Moviemaking, 1995-present

In 1995, I was in a summer program where we made a 45-minute movie from scratch, using a shoulder-mounted VHS video camera. We used no editing equipment because it was too expensive. Instead, we shot the movie in sequence, starting a new clip by rewinding the VHS tape to the end of the previous clip (trying to be as precise as we could). To get background music, we carried around a boombox that played a cassette tape as the scene progressed. Any camera-angle cuts had to go along with breaks in the song. We approximated fade-to-black transitions by gently covering the camera lens with a black cloth. The credits were hand-written on a long piece of scrolling paper.

Considering all of the technological hurdles (and the fact that we were about 10 years old), the quality of the movie is astonishing. Really, the fact that we could inexpensively make any sort of movie at all felt like quite a breakthrough.

Last week Apple introduced the iPhone 4. It not only lets you record video but has an app for editing — including background music, subtitles, and advanced transitions. All of the video is high-definition. And the whole device fits in your pocket.

I wonder what sorts of movies are possible now with just an iPhone and a creative team.

Update: The first such movie has been made (it’s well done, though only one and a half minutes long).

The transition to touchscreen computing

In conversations with friends about the iPad, what seems to surprise them most is the idea that Apple will phase out the Mac in favor of touchscreen devices. I think part of the reason for the surprise is that news outlets have focused so strongly on the limitations of the iPad in its current, initial form. I like to remind people that the first Mac was black and white, could only run one application at a time, and had no hard drive. Similarly, the first iPod was enormous by today’s standards, had a small capacity for songs, and only worked if you also had a Mac. What’s most interesting about the iPad is not where it is now, but where it is going.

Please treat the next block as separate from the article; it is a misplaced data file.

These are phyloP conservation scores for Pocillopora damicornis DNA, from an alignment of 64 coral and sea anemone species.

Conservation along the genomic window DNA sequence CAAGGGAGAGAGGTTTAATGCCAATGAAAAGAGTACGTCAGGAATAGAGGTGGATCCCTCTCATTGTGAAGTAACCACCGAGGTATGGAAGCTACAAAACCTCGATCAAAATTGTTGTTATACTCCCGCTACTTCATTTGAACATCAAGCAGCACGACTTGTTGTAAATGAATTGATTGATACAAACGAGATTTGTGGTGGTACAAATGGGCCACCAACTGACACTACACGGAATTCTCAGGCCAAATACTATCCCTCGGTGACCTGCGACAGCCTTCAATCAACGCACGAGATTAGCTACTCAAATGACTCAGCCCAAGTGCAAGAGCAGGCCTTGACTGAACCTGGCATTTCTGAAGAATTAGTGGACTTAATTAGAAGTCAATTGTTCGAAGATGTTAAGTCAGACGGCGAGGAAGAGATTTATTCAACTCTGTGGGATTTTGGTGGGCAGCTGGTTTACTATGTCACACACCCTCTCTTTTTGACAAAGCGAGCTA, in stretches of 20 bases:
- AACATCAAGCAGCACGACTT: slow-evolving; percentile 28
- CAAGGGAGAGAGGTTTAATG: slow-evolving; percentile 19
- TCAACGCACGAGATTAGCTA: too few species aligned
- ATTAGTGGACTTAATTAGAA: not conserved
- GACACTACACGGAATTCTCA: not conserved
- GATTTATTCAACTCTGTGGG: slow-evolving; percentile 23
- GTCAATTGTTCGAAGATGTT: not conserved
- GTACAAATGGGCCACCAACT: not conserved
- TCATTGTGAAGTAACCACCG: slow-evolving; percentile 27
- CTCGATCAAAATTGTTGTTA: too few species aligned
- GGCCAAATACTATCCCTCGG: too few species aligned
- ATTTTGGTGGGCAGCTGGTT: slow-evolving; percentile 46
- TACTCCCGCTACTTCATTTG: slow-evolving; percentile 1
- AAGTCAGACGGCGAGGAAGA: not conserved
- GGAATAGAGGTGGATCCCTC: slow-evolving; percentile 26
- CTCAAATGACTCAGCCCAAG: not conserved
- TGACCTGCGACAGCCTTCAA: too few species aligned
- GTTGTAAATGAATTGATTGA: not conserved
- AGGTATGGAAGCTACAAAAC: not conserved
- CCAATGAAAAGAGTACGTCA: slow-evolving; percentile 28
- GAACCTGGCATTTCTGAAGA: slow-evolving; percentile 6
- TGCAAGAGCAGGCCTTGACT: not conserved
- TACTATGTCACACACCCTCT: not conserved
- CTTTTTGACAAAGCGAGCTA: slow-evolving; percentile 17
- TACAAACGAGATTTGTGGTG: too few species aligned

Despite all of the limitations of the first version, consumers have already purchased over 2 million iPads. This is not just some toy for tech nerds.

And we know from using iPads that the touchscreen interface feels more real than an indirect mouse cursor ever has. That’s what gives iPads the “magic” that Apple commonly cites.

Earlier this week at the All Things D conference, Steve Jobs gave a few hints about where he thinks personal computers are going.

Walt Mossberg: Is the tablet going to eventually replace the laptop, do you think?